What is variable air volume box?
What is variable air volume box?
A VAV — i.e., Variable Air Volume — HVAC (heating, ventilation, and air conditioning) system that supplies air at varying levels or amounts at a constant temperature. These comprise of multiple VAV terminal units or boxes that diffuse air in specific areas of a large indoor space, such as an auditorium.
What are the advantages of variable air volume air conditioning system?
The big advantage of VAV systems with terminal units is that they are able to meet the comfort requirements of different zones in a building without heating and cooling at the same time. VAV systems are either pressure dependent or pressure independent.
What is a VVT box?
A variable volume and temperature (VVT) HVAC system uses multiple airflow dampening controls to regulate the airflow from an air handling unit (AHU). This allows a single AHU to meet the heating or air conditioning needs of multiple zones without purchasing additional AHU’s.
What is the purpose of a variable air volume system?
VAV systems supply air at a variable temperature and airflow rate from an air handling unit (AHU). Because VAV systems can meet varying heating and cooling needs of different building zones, these systems are found in many commercial buildings.
How does variable air volume system work?
Variable Air Volume (VAV) is a type of heating, ventilating, and/or air-conditioning (HVAC) system. The VAV Zone Controller has a built-in actuator and maintains zone temperature by operating the terminal fan and regulating the flow of conditioned air into the space.
What is the advantage of installing constant air volume HVAC system?
CAV systems keep a constant airflow, as their name implies, and the desired indoor conditions are reached by adjusting the air supply temperature. For example, when a building requires a higher cooling output on a hot summer day, the CAV system delivers colder air.
What is the difference between a VVT and VAV?
VAV systems use variable frequency drives to slow the supply fan speed when the dampers in the boxes close. VVT systems maintain a bypass between the supply and return ducts to the unit, meaning that the fan runs full tilt regardless of whether the VVT boxes are fully open or averaging 20% open.
What does VVT in HVAC stand for?
Introduction. Variable Volume & Temperature (VVT) is a zone damper terminal air unit system typically used to create zoning when paired with packaged rooftop air handling units (RTU). The classic deployment is the small to mid-sized low-rise commercial office building.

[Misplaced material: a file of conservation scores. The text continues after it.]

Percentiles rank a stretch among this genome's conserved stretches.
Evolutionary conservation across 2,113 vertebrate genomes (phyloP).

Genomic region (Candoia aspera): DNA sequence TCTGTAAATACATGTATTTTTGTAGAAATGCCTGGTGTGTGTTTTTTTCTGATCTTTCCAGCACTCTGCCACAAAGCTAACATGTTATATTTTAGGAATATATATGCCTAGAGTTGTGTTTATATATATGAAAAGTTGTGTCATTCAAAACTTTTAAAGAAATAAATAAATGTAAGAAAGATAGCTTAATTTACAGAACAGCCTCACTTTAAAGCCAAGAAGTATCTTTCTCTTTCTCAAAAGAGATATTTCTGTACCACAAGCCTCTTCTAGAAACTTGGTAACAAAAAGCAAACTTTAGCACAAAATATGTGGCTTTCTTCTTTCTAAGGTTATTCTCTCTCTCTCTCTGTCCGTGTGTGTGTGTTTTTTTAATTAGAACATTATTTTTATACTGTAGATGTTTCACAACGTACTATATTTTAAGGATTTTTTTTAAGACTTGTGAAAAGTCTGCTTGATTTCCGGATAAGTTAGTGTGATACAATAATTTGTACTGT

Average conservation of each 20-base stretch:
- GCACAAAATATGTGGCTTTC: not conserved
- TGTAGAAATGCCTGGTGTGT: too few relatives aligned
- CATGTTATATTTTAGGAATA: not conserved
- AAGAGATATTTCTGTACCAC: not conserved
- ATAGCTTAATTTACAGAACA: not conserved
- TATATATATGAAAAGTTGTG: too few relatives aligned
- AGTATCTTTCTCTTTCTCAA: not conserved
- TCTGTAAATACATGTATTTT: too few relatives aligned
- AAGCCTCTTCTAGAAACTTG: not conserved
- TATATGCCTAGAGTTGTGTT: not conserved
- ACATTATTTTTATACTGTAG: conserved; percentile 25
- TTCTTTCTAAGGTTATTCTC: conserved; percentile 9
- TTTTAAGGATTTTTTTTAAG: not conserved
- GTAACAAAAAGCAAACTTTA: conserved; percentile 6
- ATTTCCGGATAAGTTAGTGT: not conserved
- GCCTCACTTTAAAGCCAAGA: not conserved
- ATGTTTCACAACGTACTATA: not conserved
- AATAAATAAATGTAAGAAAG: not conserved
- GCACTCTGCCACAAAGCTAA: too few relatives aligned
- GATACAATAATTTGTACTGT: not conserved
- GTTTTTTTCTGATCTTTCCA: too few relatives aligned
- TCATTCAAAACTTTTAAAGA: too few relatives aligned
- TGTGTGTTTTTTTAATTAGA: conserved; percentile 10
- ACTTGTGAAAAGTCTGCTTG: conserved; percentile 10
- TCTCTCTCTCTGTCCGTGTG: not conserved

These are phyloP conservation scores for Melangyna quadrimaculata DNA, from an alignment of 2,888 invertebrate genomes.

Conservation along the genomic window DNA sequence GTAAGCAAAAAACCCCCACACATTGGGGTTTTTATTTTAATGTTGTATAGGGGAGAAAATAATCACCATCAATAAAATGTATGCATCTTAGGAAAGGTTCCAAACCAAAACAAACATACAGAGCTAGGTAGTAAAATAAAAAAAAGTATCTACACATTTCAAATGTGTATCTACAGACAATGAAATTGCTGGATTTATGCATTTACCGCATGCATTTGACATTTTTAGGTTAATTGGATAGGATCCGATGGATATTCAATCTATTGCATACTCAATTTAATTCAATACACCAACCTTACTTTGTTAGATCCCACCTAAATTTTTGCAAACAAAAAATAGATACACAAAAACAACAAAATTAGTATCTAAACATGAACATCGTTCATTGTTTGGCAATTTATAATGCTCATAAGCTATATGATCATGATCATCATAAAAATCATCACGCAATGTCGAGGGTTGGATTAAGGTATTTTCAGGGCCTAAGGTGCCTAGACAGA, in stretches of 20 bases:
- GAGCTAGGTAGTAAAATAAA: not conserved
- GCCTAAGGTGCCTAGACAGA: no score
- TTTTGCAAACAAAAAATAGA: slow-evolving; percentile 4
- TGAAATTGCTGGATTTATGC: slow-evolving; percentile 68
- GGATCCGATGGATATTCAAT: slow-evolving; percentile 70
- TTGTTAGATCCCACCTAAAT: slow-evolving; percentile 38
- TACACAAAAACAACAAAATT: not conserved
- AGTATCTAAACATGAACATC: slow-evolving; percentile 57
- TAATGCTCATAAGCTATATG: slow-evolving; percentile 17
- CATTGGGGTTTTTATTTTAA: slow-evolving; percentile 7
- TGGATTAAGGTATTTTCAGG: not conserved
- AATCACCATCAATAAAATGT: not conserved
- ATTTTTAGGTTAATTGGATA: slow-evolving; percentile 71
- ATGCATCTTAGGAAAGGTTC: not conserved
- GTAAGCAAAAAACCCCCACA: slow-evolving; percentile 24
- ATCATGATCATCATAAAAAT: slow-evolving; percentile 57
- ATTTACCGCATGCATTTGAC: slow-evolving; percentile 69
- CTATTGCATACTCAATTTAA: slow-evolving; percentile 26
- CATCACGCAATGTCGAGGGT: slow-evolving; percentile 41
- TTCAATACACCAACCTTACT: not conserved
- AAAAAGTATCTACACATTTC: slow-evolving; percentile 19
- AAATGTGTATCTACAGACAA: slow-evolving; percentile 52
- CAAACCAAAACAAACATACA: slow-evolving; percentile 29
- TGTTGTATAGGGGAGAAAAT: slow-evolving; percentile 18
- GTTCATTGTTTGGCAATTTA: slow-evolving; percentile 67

What is the function of VAV?
How do VAV systems work?
VAV stands for Variable Air Volume. In its simplest form, VAV systems use varying airflow at a constant temperature to heat and cool buildings. This is opposite of a CAV (or Constant Air Volume) system, which supplies consistent air flow at varying temperatures to heat or cool a space.
What does variable air volume box stand for?
A variable air volume box, more commonly known as a VAV box, is an essential part of the air conditioning in any large industrial or commercial building. Air conditioning is part of a larger entity called a HVAC system, which encompasses heating, ventilation, air conditioning, and control systems.
What do you need to know about a VAV box?
The most basic VAV box consists of an enclosure with a small air valve (damper) that regulates the air flow in response to the room’s thermostat. In a VAV system, an air handling unit (AHU) cools or heats air to accommodate the zone with the most extreme requirements, supplying the air through ducts to various zones.
What’s the difference between a CAV and a box?
This box is in contrast to a CAV, or constant air volume system. This air conditioning component is just what it sounds like: a box that can hold a variable amount of air. It helps make air conditioning systems more efficient by regulating the amount of cooling targeted toward any specific room or area.
What does Vav stand for in HVAC category?
The VAV box is a HVAC component alongside other pieces of hardware such as coils and drain pans, humidification and dehumidification equipment, air dampers, air filters, ducts, exhaust systems, return air plenums, and so on. This box is in contrast to a CAV, or constant air volume system.